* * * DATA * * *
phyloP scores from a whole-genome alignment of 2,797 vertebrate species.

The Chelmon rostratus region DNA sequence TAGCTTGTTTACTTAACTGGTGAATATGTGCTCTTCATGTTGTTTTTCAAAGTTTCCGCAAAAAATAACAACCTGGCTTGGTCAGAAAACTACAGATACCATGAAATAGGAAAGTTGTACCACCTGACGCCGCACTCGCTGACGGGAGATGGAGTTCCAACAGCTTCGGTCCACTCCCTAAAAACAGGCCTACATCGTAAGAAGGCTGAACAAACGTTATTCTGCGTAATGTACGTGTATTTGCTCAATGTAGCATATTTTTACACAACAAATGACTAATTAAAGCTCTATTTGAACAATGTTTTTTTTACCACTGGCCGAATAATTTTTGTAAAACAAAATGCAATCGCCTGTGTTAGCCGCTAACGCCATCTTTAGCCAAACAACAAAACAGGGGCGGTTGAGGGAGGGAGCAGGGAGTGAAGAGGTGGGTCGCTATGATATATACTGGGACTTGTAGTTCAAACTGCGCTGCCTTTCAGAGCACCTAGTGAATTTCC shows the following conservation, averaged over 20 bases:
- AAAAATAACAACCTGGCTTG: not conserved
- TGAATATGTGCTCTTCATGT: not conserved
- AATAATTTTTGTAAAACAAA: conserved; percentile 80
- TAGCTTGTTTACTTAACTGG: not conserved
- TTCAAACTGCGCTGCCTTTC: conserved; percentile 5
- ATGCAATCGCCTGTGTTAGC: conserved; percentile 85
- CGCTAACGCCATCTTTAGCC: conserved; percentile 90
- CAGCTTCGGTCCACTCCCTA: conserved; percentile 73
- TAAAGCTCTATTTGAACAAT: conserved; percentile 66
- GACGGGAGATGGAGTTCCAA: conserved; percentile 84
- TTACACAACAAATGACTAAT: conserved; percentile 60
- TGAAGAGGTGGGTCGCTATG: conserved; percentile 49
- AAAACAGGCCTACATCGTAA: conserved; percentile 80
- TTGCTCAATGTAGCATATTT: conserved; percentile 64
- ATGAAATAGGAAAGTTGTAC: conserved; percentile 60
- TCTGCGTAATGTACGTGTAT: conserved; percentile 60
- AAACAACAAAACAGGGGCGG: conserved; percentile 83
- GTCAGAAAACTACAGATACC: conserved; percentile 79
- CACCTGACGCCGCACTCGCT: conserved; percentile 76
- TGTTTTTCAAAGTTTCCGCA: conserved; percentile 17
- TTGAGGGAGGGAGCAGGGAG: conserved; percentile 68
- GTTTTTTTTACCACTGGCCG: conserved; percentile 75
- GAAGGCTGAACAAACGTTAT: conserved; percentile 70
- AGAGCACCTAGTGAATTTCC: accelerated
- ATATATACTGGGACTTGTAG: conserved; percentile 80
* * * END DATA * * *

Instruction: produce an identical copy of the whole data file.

phyloP scores from a whole-genome alignment of 2,797 vertebrate species.

The Chelmon rostratus region DNA sequence TAGCTTGTTTACTTAACTGGTGAATATGTGCTCTTCATGTTGTTTTTCAAAGTTTCCGCAAAAAATAACAACCTGGCTTGGTCAGAAAACTACAGATACCATGAAATAGGAAAGTTGTACCACCTGACGCCGCACTCGCTGACGGGAGATGGAGTTCCAACAGCTTCGGTCCACTCCCTAAAAACAGGCCTACATCGTAAGAAGGCTGAACAAACGTTATTCTGCGTAATGTACGTGTATTTGCTCAATGTAGCATATTTTTACACAACAAATGACTAATTAAAGCTCTATTTGAACAATGTTTTTTTTACCACTGGCCGAATAATTTTTGTAAAACAAAATGCAATCGCCTGTGTTAGCCGCTAACGCCATCTTTAGCCAAACAACAAAACAGGGGCGGTTGAGGGAGGGAGCAGGGAGTGAAGAGGTGGGTCGCTATGATATATACTGGGACTTGTAGTTCAAACTGCGCTGCCTTTCAGAGCACCTAGTGAATTTCC shows the following conservation, averaged over 20 bases:
- AAAAATAACAACCTGGCTTG: not conserved
- TGAATATGTGCTCTTCATGT: not conserved
- AATAATTTTTGTAAAACAAA: conserved; percentile 80
- TAGCTTGTTTACTTAACTGG: not conserved
- TTCAAACTGCGCTGCCTTTC: conserved; percentile 5
- ATGCAATCGCCTGTGTTAGC: conserved; percentile 85
- CGCTAACGCCATCTTTAGCC: conserved; percentile 90
- CAGCTTCGGTCCACTCCCTA: conserved; percentile 73
- TAAAGCTCTATTTGAACAAT: conserved; percentile 66
- GACGGGAGATGGAGTTCCAA: conserved; percentile 84
- TTACACAACAAATGACTAAT: conserved; percentile 60
- TGAAGAGGTGGGTCGCTATG: conserved; percentile 49
- AAAACAGGCCTACATCGTAA: conserved; percentile 80
- TTGCTCAATGTAGCATATTT: conserved; percentile 64
- ATGAAATAGGAAAGTTGTAC: conserved; percentile 60
- TCTGCGTAATGTACGTGTAT: conserved; percentile 60
- AAACAACAAAACAGGGGCGG: conserved; percentile 83
- GTCAGAAAACTACAGATACC: conserved; percentile 79
- CACCTGACGCCGCACTCGCT: conserved; percentile 76
- TGTTTTTCAAAGTTTCCGCA: conserved; percentile 17
- TTGAGGGAGGGAGCAGGGAG: conserved; percentile 68
- GTTTTTTTTACCACTGGCCG: conserved; percentile 75
- GAAGGCTGAACAAACGTTAT: conserved; percentile 70
- AGAGCACCTAGTGAATTTCC: accelerated
- ATATATACTGGGACTTGTAG: conserved; percentile 80